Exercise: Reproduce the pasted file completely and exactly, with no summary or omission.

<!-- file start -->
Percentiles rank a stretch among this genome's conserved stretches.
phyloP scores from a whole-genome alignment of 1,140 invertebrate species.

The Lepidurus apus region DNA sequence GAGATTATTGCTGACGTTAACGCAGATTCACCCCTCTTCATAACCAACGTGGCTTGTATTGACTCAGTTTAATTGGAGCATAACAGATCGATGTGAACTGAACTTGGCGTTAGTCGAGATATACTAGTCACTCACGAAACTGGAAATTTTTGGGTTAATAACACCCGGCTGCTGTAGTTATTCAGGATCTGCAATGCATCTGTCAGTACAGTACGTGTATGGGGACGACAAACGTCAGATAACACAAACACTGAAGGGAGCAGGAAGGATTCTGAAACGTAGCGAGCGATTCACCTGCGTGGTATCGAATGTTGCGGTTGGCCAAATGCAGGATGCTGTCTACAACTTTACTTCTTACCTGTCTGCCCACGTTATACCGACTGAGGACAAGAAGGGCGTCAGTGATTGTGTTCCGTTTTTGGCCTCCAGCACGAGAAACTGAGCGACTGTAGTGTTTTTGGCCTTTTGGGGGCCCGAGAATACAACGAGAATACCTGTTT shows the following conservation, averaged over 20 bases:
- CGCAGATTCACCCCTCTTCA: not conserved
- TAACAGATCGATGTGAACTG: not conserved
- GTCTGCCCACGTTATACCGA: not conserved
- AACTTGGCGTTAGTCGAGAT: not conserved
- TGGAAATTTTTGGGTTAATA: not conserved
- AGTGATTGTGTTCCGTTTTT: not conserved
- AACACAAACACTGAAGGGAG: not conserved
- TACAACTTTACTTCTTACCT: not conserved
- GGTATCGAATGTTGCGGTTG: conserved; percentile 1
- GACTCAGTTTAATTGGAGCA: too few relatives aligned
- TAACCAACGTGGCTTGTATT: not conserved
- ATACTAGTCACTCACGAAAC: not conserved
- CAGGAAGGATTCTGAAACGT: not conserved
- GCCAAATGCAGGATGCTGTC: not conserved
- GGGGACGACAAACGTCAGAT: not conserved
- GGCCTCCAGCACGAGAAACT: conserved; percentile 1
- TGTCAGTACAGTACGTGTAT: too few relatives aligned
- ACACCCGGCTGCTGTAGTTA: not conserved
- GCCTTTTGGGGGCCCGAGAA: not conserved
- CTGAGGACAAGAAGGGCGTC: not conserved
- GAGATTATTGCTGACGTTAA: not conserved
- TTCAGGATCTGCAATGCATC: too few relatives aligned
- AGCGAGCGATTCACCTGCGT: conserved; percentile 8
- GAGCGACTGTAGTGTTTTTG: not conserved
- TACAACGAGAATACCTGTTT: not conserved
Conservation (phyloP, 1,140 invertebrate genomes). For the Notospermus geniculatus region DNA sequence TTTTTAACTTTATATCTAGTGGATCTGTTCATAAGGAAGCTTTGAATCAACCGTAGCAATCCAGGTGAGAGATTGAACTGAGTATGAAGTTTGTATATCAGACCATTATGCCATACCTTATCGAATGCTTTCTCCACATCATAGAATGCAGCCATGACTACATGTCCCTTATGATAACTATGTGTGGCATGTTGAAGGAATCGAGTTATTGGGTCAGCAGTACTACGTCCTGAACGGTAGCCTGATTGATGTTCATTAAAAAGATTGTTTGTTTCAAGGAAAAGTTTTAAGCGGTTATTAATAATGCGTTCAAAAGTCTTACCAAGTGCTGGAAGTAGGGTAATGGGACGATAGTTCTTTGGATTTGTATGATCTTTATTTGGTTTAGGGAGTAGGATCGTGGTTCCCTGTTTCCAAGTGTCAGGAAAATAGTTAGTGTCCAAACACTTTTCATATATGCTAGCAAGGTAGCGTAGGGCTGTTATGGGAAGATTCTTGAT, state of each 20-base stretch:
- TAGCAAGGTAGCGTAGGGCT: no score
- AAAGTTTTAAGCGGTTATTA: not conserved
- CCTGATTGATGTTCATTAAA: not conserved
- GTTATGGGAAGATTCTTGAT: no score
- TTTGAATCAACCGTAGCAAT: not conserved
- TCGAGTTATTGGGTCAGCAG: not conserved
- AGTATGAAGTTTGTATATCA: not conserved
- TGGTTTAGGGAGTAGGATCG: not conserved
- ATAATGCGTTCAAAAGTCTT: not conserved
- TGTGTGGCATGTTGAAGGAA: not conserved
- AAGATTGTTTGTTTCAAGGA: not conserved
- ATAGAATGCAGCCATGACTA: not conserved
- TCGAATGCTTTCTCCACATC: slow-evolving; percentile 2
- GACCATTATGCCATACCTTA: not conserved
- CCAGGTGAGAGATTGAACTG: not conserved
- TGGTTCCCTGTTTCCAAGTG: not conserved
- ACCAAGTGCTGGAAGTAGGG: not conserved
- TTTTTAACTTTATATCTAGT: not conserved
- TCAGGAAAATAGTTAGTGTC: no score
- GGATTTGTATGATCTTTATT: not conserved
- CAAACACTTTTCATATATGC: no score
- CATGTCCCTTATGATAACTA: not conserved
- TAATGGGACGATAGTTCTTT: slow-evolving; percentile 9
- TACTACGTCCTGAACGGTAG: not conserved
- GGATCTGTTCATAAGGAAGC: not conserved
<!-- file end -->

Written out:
Percentiles rank a stretch among this genome's conserved stretches.
phyloP scores from a whole-genome alignment of 1,140 invertebrate species.

The Lepidurus apus region DNA sequence GAGATTATTGCTGACGTTAACGCAGATTCACCCCTCTTCATAACCAACGTGGCTTGTATTGACTCAGTTTAATTGGAGCATAACAGATCGATGTGAACTGAACTTGGCGTTAGTCGAGATATACTAGTCACTCACGAAACTGGAAATTTTTGGGTTAATAACACCCGGCTGCTGTAGTTATTCAGGATCTGCAATGCATCTGTCAGTACAGTACGTGTATGGGGACGACAAACGTCAGATAACACAAACACTGAAGGGAGCAGGAAGGATTCTGAAACGTAGCGAGCGATTCACCTGCGTGGTATCGAATGTTGCGGTTGGCCAAATGCAGGATGCTGTCTACAACTTTACTTCTTACCTGTCTGCCCACGTTATACCGACTGAGGACAAGAAGGGCGTCAGTGATTGTGTTCCGTTTTTGGCCTCCAGCACGAGAAACTGAGCGACTGTAGTGTTTTTGGCCTTTTGGGGGCCCGAGAATACAACGAGAATACCTGTTT shows the following conservation, averaged over 20 bases:
- CGCAGATTCACCCCTCTTCA: not conserved
- TAACAGATCGATGTGAACTG: not conserved
- GTCTGCCCACGTTATACCGA: not conserved
- AACTTGGCGTTAGTCGAGAT: not conserved
- TGGAAATTTTTGGGTTAATA: not conserved
- AGTGATTGTGTTCCGTTTTT: not conserved
- AACACAAACACTGAAGGGAG: not conserved
- TACAACTTTACTTCTTACCT: not conserved
- GGTATCGAATGTTGCGGTTG: conserved; percentile 1
- GACTCAGTTTAATTGGAGCA: too few relatives aligned
- TAACCAACGTGGCTTGTATT: not conserved
- ATACTAGTCACTCACGAAAC: not conserved
- CAGGAAGGATTCTGAAACGT: not conserved
- GCCAAATGCAGGATGCTGTC: not conserved
- GGGGACGACAAACGTCAGAT: not conserved
- GGCCTCCAGCACGAGAAACT: conserved; percentile 1
- TGTCAGTACAGTACGTGTAT: too few relatives aligned
- ACACCCGGCTGCTGTAGTTA: not conserved
- GCCTTTTGGGGGCCCGAGAA: not conserved
- CTGAGGACAAGAAGGGCGTC: not conserved
- GAGATTATTGCTGACGTTAA: not conserved
- TTCAGGATCTGCAATGCATC: too few relatives aligned
- AGCGAGCGATTCACCTGCGT: conserved; percentile 8
- GAGCGACTGTAGTGTTTTTG: not conserved
- TACAACGAGAATACCTGTTT: not conserved
Conservation (phyloP, 1,140 invertebrate genomes). For the Notospermus geniculatus region DNA sequence TTTTTAACTTTATATCTAGTGGATCTGTTCATAAGGAAGCTTTGAATCAACCGTAGCAATCCAGGTGAGAGATTGAACTGAGTATGAAGTTTGTATATCAGACCATTATGCCATACCTTATCGAATGCTTTCTCCACATCATAGAATGCAGCCATGACTACATGTCCCTTATGATAACTATGTGTGGCATGTTGAAGGAATCGAGTTATTGGGTCAGCAGTACTACGTCCTGAACGGTAGCCTGATTGATGTTCATTAAAAAGATTGTTTGTTTCAAGGAAAAGTTTTAAGCGGTTATTAATAATGCGTTCAAAAGTCTTACCAAGTGCTGGAAGTAGGGTAATGGGACGATAGTTCTTTGGATTTGTATGATCTTTATTTGGTTTAGGGAGTAGGATCGTGGTTCCCTGTTTCCAAGTGTCAGGAAAATAGTTAGTGTCCAAACACTTTTCATATATGCTAGCAAGGTAGCGTAGGGCTGTTATGGGAAGATTCTTGAT, state of each 20-base stretch:
- TAGCAAGGTAGCGTAGGGCT: no score
- AAAGTTTTAAGCGGTTATTA: not conserved
- CCTGATTGATGTTCATTAAA: not conserved
- GTTATGGGAAGATTCTTGAT: no score
- TTTGAATCAACCGTAGCAAT: not conserved
- TCGAGTTATTGGGTCAGCAG: not conserved
- AGTATGAAGTTTGTATATCA: not conserved
- TGGTTTAGGGAGTAGGATCG: not conserved
- ATAATGCGTTCAAAAGTCTT: not conserved
- TGTGTGGCATGTTGAAGGAA: not conserved
- AAGATTGTTTGTTTCAAGGA: not conserved
- ATAGAATGCAGCCATGACTA: not conserved
- TCGAATGCTTTCTCCACATC: slow-evolving; percentile 2
- GACCATTATGCCATACCTTA: not conserved
- CCAGGTGAGAGATTGAACTG: not conserved
- TGGTTCCCTGTTTCCAAGTG: not conserved
- ACCAAGTGCTGGAAGTAGGG: not conserved
- TTTTTAACTTTATATCTAGT: not conserved
- TCAGGAAAATAGTTAGTGTC: no score
- GGATTTGTATGATCTTTATT: not conserved
- CAAACACTTTTCATATATGC: no score
- CATGTCCCTTATGATAACTA: not conserved
- TAATGGGACGATAGTTCTTT: slow-evolving; percentile 9
- TACTACGTCCTGAACGGTAG: not conserved
- GGATCTGTTCATAAGGAAGC: not conserved